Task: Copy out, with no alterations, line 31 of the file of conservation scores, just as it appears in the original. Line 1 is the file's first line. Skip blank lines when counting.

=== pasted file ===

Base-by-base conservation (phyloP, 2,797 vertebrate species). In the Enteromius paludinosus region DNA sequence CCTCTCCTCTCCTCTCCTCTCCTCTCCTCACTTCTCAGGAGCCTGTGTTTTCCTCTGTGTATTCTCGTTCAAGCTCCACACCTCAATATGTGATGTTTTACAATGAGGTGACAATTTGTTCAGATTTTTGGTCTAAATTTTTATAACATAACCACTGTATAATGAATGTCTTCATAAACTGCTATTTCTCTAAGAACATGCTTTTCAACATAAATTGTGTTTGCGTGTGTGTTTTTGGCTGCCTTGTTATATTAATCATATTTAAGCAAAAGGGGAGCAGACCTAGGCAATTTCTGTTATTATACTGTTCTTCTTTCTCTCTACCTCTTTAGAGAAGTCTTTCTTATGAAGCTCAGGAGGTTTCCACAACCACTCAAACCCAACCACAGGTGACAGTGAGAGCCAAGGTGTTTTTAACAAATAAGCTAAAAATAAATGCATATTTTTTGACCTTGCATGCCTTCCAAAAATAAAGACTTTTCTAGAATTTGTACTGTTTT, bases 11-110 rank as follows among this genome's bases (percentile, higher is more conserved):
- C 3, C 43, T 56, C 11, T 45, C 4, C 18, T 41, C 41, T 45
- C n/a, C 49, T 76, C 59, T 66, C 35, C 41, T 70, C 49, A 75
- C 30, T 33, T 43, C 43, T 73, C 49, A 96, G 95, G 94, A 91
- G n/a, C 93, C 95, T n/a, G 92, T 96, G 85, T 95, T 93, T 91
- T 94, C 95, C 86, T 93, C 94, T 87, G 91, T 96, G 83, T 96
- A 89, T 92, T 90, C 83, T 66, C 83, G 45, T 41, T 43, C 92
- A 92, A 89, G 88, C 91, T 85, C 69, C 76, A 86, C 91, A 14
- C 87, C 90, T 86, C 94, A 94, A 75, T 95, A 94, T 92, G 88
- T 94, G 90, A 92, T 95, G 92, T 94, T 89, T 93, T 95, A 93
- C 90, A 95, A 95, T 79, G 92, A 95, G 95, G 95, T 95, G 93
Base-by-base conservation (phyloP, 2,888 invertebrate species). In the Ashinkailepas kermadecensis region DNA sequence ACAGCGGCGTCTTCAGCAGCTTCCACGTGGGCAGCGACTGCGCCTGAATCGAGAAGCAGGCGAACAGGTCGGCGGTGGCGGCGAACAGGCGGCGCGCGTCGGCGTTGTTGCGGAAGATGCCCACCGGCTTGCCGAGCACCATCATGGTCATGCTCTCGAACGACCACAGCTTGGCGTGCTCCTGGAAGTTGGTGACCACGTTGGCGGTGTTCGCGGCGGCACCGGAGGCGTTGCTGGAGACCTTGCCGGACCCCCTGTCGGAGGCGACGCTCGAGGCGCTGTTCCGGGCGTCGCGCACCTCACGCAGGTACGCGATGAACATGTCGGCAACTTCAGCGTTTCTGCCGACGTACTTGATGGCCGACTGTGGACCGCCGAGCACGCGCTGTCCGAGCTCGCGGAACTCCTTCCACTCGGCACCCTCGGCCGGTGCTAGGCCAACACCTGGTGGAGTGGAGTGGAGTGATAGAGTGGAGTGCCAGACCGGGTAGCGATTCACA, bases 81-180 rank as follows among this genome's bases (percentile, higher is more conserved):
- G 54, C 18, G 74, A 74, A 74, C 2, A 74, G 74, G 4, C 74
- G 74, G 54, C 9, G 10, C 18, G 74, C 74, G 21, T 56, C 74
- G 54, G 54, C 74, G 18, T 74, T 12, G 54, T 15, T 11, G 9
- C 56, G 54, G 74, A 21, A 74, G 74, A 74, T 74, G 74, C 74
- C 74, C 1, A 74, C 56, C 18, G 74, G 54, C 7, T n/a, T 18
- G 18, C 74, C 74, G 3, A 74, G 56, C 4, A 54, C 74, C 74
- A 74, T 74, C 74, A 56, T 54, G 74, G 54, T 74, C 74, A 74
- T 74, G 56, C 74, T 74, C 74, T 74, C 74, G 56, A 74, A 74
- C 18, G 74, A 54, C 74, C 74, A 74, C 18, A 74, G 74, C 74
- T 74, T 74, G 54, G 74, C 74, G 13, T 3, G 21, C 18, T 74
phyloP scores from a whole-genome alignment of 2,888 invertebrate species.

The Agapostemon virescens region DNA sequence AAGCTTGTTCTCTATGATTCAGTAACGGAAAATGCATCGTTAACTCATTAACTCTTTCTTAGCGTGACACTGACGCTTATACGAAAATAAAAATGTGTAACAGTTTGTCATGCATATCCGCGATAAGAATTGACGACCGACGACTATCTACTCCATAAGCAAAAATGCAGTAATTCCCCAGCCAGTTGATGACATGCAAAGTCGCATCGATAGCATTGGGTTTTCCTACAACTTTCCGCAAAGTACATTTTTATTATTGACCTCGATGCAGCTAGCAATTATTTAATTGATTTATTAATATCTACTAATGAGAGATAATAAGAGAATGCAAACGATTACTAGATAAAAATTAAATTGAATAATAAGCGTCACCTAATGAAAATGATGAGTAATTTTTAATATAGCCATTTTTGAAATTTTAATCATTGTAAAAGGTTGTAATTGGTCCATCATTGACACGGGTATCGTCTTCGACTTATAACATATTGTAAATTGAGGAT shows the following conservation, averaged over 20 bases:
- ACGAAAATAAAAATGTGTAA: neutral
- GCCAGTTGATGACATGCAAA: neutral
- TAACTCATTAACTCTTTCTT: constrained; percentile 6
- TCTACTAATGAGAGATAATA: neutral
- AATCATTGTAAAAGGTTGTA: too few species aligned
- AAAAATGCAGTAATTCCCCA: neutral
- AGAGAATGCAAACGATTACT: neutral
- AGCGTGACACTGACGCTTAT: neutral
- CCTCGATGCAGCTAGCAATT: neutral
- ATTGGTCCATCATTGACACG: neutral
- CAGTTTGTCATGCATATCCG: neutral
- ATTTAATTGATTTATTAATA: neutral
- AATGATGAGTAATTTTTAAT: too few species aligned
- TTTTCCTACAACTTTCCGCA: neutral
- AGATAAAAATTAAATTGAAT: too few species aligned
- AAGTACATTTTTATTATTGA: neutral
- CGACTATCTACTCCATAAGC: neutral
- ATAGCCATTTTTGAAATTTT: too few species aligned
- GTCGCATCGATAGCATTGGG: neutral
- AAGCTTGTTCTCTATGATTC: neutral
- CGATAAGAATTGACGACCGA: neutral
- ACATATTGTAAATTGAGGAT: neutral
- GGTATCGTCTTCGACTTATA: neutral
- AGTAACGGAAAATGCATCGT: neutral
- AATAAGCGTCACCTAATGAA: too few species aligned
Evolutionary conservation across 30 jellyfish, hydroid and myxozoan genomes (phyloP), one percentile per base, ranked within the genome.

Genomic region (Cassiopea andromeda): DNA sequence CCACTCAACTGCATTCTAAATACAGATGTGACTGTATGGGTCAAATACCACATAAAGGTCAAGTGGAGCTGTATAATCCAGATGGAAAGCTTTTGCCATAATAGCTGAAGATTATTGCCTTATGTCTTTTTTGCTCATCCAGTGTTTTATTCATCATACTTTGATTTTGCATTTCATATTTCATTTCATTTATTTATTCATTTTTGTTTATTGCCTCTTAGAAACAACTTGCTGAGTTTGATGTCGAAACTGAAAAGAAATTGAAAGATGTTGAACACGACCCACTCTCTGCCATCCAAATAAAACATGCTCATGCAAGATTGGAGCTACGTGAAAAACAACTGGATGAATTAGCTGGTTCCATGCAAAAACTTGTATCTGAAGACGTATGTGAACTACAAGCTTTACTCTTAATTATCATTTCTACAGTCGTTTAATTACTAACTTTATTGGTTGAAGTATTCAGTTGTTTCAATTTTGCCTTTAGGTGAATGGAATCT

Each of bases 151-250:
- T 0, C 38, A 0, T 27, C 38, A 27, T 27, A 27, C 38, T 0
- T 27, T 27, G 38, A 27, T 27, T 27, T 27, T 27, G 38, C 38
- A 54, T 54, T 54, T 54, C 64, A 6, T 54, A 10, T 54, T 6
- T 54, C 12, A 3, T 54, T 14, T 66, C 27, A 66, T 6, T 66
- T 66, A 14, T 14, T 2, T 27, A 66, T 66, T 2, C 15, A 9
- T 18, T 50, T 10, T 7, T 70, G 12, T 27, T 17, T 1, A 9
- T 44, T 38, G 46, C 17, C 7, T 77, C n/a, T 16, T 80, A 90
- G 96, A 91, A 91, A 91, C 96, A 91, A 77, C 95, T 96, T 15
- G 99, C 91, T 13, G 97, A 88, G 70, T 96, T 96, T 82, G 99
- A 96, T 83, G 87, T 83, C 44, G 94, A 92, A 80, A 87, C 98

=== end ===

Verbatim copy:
- AGAGAATGCAAACGATTACT: neutral